From: Tarun Khanna and Santiago Mingo, Global Policy Innovations Program, More from this Affiliate
Published May 21, 2010 02:43 PM

Brazilian Lessons for Industrial Policy

Few economic ideas are more lauded and reviled than that of industrial policy. Proponents, such as those who studied the rise of the East Asian economies, swear by it. Opponents see red at its very mention. The former point to economic development; the latter maintain that tens, even hundreds, of billions of dollars have been squandered.

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One recent theatre of (dis)content is that of renewable fuels. Worldwide, $184 billion is being allocated in public stimulus investments to promote clean energy, led by the United States ($67 billion) and China ($47 billion). Of course, there is some progress—wind power meets 20 percent of the electricity demand in Denmark and about 15 percent in Spain and Portugal, for example—but the recipe for success remains elusive.

In this vein, Brazil's experience at promoting renewable fuels, beginning in the 1970s, is directly relevant to today's polarized views of industrial policy. A 10-year industrial policy program called Pro-√°lcool was crucial in the development of the industry. Today, Brazil is the world's most competitive producer of renewable fuels, based primarily on bioethanol. Ethanol accounts for more than 50 percent of current light-vehicle fuel demand in the country, and Petrobras—Brazil's energy giant and one of the largest companies in Latin America—expects this share to increase to more than 80 percent by 2020.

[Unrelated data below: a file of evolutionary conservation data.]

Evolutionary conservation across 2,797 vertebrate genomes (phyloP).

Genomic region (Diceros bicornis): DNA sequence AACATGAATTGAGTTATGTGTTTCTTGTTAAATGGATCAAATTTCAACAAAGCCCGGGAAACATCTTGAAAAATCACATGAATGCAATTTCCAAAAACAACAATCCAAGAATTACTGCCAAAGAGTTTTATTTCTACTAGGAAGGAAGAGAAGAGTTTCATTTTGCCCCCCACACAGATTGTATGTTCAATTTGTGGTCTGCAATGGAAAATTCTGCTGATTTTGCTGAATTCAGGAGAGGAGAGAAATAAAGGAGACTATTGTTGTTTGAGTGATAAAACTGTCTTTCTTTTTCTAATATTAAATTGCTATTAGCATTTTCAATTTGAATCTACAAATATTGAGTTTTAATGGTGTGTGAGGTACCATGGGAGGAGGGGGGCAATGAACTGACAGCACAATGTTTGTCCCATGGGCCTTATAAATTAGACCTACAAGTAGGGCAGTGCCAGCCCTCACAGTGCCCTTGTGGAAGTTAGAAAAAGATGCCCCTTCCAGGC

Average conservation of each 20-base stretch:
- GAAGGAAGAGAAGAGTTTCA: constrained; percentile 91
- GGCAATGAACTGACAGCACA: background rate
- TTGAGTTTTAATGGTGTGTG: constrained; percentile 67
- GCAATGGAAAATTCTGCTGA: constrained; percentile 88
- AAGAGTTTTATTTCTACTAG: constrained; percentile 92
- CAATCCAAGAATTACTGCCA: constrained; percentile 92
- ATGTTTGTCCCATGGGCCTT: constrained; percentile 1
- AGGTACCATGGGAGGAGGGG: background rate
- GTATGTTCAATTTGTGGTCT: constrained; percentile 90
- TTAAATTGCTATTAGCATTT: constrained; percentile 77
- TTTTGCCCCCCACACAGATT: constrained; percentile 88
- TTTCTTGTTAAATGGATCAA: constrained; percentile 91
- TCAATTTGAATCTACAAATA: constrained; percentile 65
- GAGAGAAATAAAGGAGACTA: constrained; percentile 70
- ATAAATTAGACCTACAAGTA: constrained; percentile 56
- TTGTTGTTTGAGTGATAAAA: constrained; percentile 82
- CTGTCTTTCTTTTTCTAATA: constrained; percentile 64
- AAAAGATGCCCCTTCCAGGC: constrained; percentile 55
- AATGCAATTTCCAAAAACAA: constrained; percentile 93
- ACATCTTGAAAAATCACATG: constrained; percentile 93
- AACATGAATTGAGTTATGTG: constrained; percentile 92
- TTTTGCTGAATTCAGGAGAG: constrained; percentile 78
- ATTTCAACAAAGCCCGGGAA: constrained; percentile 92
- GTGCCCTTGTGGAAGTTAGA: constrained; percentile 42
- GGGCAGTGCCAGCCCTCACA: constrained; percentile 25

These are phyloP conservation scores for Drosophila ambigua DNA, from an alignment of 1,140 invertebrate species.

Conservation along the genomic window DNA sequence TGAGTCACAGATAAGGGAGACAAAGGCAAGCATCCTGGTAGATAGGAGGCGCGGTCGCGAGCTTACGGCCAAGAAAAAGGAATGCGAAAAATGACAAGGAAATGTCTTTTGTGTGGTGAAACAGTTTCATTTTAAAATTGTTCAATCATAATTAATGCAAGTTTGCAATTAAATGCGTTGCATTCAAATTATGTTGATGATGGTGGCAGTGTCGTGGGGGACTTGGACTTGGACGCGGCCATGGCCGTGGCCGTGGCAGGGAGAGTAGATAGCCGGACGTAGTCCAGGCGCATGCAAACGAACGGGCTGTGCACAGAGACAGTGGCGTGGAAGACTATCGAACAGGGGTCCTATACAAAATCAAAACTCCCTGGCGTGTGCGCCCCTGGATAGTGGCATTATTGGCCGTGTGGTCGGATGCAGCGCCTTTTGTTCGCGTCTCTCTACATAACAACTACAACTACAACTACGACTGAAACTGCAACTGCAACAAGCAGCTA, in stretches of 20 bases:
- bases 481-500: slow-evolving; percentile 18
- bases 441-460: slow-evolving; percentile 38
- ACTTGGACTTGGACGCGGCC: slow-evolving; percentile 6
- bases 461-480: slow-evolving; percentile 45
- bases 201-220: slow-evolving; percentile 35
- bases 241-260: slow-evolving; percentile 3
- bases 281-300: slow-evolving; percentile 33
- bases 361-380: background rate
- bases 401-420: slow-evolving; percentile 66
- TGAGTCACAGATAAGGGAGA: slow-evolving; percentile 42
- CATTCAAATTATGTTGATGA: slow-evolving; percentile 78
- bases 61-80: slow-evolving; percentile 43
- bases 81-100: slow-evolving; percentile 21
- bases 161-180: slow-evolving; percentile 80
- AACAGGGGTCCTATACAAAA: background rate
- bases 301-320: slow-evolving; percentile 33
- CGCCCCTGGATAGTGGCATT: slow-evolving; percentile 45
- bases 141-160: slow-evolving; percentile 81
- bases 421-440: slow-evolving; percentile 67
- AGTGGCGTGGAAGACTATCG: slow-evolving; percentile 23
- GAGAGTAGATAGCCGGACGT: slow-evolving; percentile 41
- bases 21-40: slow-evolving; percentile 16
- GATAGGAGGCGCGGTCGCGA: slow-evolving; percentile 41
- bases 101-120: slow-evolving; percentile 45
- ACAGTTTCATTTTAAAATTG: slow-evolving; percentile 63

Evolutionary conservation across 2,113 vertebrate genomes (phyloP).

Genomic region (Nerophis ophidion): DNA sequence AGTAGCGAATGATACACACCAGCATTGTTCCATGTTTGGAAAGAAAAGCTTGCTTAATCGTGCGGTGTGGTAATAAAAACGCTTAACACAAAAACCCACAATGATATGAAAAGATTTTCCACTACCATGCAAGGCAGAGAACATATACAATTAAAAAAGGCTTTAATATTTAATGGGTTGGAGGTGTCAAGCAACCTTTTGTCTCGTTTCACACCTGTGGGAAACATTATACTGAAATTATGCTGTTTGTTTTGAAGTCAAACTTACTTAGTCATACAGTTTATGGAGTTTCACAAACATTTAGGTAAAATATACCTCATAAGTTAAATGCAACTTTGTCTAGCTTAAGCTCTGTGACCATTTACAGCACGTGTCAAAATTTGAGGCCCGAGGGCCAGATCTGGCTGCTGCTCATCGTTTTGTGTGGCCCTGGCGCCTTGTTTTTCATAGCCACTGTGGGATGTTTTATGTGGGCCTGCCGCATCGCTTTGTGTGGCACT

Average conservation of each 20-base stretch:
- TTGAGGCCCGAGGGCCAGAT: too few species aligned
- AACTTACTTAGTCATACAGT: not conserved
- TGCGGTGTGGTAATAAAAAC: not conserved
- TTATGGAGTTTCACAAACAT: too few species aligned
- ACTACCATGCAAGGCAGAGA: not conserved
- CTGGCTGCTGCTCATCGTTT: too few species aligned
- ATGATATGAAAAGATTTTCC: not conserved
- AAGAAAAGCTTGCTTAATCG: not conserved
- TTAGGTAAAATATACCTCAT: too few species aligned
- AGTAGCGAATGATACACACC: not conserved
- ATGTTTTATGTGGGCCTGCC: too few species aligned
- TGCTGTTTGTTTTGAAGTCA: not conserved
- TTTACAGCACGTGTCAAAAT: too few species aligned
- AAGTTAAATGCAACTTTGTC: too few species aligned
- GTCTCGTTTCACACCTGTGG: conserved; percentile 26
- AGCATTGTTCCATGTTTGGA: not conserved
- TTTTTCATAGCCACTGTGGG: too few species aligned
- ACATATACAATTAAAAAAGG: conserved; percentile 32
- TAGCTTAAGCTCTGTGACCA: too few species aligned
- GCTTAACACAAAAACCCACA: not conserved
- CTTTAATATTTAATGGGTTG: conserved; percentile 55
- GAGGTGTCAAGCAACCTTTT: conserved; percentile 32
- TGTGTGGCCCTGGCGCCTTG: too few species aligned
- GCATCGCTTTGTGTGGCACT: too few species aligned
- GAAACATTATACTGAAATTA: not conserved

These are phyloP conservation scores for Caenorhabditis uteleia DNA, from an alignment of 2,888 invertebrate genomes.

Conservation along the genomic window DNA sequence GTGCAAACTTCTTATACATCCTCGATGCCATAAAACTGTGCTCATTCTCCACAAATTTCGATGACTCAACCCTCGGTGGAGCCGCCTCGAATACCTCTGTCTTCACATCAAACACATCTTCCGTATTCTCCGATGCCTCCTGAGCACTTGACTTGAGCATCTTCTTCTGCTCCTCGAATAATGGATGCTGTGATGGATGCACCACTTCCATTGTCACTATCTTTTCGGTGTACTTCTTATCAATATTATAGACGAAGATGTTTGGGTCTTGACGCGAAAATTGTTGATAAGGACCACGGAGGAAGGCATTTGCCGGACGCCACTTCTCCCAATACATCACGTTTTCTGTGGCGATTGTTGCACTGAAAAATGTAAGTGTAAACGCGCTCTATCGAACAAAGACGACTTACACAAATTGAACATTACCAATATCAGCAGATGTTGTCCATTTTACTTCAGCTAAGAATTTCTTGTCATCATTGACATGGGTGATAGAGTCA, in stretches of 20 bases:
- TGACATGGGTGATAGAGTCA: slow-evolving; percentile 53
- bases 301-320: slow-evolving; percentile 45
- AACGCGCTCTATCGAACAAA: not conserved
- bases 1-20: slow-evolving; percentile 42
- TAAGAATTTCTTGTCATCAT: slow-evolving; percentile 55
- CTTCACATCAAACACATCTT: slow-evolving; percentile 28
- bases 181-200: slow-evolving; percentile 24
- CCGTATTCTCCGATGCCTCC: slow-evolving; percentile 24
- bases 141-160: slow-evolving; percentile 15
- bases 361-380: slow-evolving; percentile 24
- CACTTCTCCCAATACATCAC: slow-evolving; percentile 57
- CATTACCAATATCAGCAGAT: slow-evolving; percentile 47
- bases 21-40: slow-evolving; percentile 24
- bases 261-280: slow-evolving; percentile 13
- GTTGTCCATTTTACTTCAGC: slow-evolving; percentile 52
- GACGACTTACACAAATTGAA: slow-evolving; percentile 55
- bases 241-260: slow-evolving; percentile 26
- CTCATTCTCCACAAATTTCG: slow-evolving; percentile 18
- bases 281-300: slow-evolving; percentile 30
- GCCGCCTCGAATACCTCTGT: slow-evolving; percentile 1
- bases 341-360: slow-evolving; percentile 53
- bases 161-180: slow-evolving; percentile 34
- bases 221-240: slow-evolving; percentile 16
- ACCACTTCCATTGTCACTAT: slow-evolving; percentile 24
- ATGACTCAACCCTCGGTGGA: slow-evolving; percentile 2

Our research shows that industrial policy was successful in promoting a competitive bioethanol industry in Brazil. A massive stimulus package, prompted by the 1970s rise in oil prices, gave rise to an entirely new industry. But it would not have worked without the crucial role played by competition.

Brazil was attempting to become energy self-sufficient in a manner similar to modern efforts by other countries. But, as opponents of industrial policy are right to remind us, freebies never lead to a good outcome. The aftermath was the key. As world energy prices collapsed, Brazil fortuitously turned off its subsidy tap, whereupon a brutal Darwinian free-for-all ensued. This competitive rationalization was the key to the policy's success.

The details of Pro-√°lcool involved providing incentives to several parties to participate, without which they would have sat on the sidelines. The Brazilian state offered low-interest loans and credit guarantees for the construction of distilleries, as well as tax incentives for the purchase of ethanol-powered vehicles. Ethanol prices were manipulated to make it an attractive alternative to gasoline. In addition, the government induced Petrobras to distribute the renewable fuel. Gas stations installed ethanol pumps. The government signed agreements with the major automobile companies to provide incentives to make vehicles that could run on 100 percent ethanol.

Article continues: http://www.policyinnovations.org/ideas/briefings/data/000166

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